Oliveros’ electronic work became further solidified when she co-founded the San Francisco Tape Music Center in 1962 with Ramon Sender and Morton Subotnick. It would eventually move and morph into the Mills Tape Music Center, and then the Center for Contemporary Music. Oliveros was the first director of the Center for Contemporary Music, and her own electronic works during this period were flourishing.

I of IV is one of the most well-known from this time, composed in 1966 with twelve sine-wave generators, a keyboard (operating as a switch control), and a spring reverb. The result is a haunting, eerie atmosphere. The piece was included on Columbia Odyssey’s New Sounds in Electronic Music in 1967, alongside Steve Reich’s “Come Out” and Richard Maxfield’s “Night Music.” The record was one of the biggest moves by a major label to market avant-garde electronics to the public. Unlike Reich’s and Maxfield’s works, I of IV was an early example of “live electronic music,” which is electronic music without any edits of the tape.

In the early 1970s, Oliveros would take improvisation to another level with her collection, Sonic Meditations. Deeply affected by the Vietnam War protests occurring on University of California San Diego’s campus, where she recently took up a faculty position, Oliveros “began to turn inward.” One way she accomplished this was by playing a single drone on her accordion, focusing specifically on the note A for a whole year. Oliveros’ meditations with her accordion also manifested in her solo record, Accordion & Voice, released in 1982. The record captures her on the A-side gradually working with a drone on “Horse Sings from Cloud,” and is perhaps one of the best examples of what her own musical meditations sounded like.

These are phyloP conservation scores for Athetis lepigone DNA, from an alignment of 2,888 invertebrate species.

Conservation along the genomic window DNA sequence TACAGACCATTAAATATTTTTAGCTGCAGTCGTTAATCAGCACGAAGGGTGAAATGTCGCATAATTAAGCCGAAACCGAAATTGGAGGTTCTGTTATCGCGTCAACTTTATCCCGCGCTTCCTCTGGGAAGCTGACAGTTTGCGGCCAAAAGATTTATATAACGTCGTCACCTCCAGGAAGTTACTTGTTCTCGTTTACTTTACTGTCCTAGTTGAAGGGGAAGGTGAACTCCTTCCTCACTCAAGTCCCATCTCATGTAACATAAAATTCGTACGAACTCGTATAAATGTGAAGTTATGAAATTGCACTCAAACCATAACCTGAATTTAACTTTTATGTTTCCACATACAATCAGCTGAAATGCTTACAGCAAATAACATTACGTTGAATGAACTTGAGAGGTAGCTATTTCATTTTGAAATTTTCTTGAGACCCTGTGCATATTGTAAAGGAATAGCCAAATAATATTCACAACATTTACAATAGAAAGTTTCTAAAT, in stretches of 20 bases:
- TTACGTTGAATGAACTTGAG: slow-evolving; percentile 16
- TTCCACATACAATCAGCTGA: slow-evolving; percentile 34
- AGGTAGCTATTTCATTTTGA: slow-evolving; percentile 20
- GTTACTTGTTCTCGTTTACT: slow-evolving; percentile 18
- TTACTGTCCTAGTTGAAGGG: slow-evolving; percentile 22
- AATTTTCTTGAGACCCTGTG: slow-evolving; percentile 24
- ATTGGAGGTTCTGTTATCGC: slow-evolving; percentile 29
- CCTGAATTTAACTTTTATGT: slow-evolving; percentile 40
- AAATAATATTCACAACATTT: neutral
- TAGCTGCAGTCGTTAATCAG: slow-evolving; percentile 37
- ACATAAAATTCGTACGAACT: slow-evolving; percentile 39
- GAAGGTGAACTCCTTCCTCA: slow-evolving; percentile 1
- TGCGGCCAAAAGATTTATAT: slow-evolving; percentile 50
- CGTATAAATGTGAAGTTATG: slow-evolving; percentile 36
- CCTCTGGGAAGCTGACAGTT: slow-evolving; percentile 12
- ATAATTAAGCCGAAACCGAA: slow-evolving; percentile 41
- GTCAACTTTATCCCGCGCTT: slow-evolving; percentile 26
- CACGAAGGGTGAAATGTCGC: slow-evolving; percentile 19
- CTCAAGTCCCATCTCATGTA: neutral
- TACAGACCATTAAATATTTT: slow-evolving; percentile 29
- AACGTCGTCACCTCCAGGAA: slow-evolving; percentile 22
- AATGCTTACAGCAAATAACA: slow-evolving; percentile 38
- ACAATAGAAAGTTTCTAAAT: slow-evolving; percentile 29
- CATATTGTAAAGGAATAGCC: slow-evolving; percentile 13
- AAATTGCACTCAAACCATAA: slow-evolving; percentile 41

The ♀︎ Ensemble

Her private music-making during the early 1970s would eventually culminate into Sonic Meditations, originally published in Source in 1971. Sonic Meditations was a series of text instructions for improvisatory sonic experiments. Some of these were designed for groups, and they found their way into Oliveros’ group, the ♀︎ Ensemble. Coming out of the second-wave feminist movement, the ♀︎ Ensemble met weekly for discussion, journaling, practicing improvisatory text scores, and performing Kinetic Awareness.